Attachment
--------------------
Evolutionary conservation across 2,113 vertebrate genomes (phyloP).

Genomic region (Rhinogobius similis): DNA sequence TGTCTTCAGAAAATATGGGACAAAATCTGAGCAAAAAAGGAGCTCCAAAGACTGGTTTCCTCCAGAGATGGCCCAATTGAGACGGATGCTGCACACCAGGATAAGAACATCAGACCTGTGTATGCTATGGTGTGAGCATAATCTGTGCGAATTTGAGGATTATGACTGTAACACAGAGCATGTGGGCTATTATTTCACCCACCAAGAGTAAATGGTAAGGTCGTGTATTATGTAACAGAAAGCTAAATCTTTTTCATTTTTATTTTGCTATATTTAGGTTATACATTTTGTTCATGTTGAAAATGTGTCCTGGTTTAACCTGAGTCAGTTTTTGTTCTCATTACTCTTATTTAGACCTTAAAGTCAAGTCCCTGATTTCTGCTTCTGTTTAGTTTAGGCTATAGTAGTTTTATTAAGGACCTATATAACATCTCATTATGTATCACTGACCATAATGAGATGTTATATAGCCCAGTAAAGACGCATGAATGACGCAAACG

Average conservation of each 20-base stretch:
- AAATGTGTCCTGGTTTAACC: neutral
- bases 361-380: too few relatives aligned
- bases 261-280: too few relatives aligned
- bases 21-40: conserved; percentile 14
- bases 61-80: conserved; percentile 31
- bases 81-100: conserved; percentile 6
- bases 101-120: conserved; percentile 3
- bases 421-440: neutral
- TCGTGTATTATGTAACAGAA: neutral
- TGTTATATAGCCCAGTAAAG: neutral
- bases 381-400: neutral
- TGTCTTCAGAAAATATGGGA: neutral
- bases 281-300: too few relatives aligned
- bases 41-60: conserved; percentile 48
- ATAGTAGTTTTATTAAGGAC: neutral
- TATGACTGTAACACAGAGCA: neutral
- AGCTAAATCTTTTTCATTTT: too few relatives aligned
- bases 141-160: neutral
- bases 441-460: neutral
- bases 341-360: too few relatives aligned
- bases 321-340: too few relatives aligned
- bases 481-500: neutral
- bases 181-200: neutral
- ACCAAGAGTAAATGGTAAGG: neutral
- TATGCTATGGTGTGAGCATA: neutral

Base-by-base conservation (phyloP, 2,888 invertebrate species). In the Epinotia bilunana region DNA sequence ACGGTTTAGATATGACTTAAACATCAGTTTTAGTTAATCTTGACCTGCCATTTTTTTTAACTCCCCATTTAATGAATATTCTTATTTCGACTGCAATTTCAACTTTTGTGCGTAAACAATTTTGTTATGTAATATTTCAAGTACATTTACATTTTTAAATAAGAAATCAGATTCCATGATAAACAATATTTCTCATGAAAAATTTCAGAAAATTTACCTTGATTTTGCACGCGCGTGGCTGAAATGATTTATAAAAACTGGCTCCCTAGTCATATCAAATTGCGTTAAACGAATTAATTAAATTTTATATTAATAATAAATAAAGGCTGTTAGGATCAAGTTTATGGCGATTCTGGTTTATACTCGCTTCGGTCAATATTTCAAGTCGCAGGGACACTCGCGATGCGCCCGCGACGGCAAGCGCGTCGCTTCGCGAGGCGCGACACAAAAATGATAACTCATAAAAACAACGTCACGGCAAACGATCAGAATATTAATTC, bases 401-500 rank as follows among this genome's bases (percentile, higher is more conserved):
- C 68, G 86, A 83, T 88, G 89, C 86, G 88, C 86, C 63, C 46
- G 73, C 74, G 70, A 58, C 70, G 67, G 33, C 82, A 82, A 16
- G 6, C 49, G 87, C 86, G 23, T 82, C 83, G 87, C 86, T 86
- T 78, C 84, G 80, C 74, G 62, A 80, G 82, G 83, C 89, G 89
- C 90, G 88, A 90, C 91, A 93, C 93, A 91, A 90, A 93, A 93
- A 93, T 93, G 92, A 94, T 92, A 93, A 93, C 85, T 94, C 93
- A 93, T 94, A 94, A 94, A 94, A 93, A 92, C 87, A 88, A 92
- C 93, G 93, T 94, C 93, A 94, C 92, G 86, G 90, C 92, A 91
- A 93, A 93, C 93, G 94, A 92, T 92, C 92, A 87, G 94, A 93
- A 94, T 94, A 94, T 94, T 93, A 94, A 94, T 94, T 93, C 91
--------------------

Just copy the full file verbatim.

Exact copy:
Evolutionary conservation across 2,113 vertebrate genomes (phyloP).

Genomic region (Rhinogobius similis): DNA sequence TGTCTTCAGAAAATATGGGACAAAATCTGAGCAAAAAAGGAGCTCCAAAGACTGGTTTCCTCCAGAGATGGCCCAATTGAGACGGATGCTGCACACCAGGATAAGAACATCAGACCTGTGTATGCTATGGTGTGAGCATAATCTGTGCGAATTTGAGGATTATGACTGTAACACAGAGCATGTGGGCTATTATTTCACCCACCAAGAGTAAATGGTAAGGTCGTGTATTATGTAACAGAAAGCTAAATCTTTTTCATTTTTATTTTGCTATATTTAGGTTATACATTTTGTTCATGTTGAAAATGTGTCCTGGTTTAACCTGAGTCAGTTTTTGTTCTCATTACTCTTATTTAGACCTTAAAGTCAAGTCCCTGATTTCTGCTTCTGTTTAGTTTAGGCTATAGTAGTTTTATTAAGGACCTATATAACATCTCATTATGTATCACTGACCATAATGAGATGTTATATAGCCCAGTAAAGACGCATGAATGACGCAAACG

Average conservation of each 20-base stretch:
- AAATGTGTCCTGGTTTAACC: neutral
- bases 361-380: too few relatives aligned
- bases 261-280: too few relatives aligned
- bases 21-40: conserved; percentile 14
- bases 61-80: conserved; percentile 31
- bases 81-100: conserved; percentile 6
- bases 101-120: conserved; percentile 3
- bases 421-440: neutral
- TCGTGTATTATGTAACAGAA: neutral
- TGTTATATAGCCCAGTAAAG: neutral
- bases 381-400: neutral
- TGTCTTCAGAAAATATGGGA: neutral
- bases 281-300: too few relatives aligned
- bases 41-60: conserved; percentile 48
- ATAGTAGTTTTATTAAGGAC: neutral
- TATGACTGTAACACAGAGCA: neutral
- AGCTAAATCTTTTTCATTTT: too few relatives aligned
- bases 141-160: neutral
- bases 441-460: neutral
- bases 341-360: too few relatives aligned
- bases 321-340: too few relatives aligned
- bases 481-500: neutral
- bases 181-200: neutral
- ACCAAGAGTAAATGGTAAGG: neutral
- TATGCTATGGTGTGAGCATA: neutral

Base-by-base conservation (phyloP, 2,888 invertebrate species). In the Epinotia bilunana region DNA sequence ACGGTTTAGATATGACTTAAACATCAGTTTTAGTTAATCTTGACCTGCCATTTTTTTTAACTCCCCATTTAATGAATATTCTTATTTCGACTGCAATTTCAACTTTTGTGCGTAAACAATTTTGTTATGTAATATTTCAAGTACATTTACATTTTTAAATAAGAAATCAGATTCCATGATAAACAATATTTCTCATGAAAAATTTCAGAAAATTTACCTTGATTTTGCACGCGCGTGGCTGAAATGATTTATAAAAACTGGCTCCCTAGTCATATCAAATTGCGTTAAACGAATTAATTAAATTTTATATTAATAATAAATAAAGGCTGTTAGGATCAAGTTTATGGCGATTCTGGTTTATACTCGCTTCGGTCAATATTTCAAGTCGCAGGGACACTCGCGATGCGCCCGCGACGGCAAGCGCGTCGCTTCGCGAGGCGCGACACAAAAATGATAACTCATAAAAACAACGTCACGGCAAACGATCAGAATATTAATTC, bases 401-500 rank as follows among this genome's bases (percentile, higher is more conserved):
- C 68, G 86, A 83, T 88, G 89, C 86, G 88, C 86, C 63, C 46
- G 73, C 74, G 70, A 58, C 70, G 67, G 33, C 82, A 82, A 16
- G 6, C 49, G 87, C 86, G 23, T 82, C 83, G 87, C 86, T 86
- T 78, C 84, G 80, C 74, G 62, A 80, G 82, G 83, C 89, G 89
- C 90, G 88, A 90, C 91, A 93, C 93, A 91, A 90, A 93, A 93
- A 93, T 93, G 92, A 94, T 92, A 93, A 93, C 85, T 94, C 93
- A 93, T 94, A 94, A 94, A 94, A 93, A 92, C 87, A 88, A 92
- C 93, G 93, T 94, C 93, A 94, C 92, G 86, G 90, C 92, A 91
- A 93, A 93, C 93, G 94, A 92, T 92, C 92, A 87, G 94, A 93
- A 94, T 94, A 94, T 94, T 93, A 94, A 94, T 94, T 93, C 91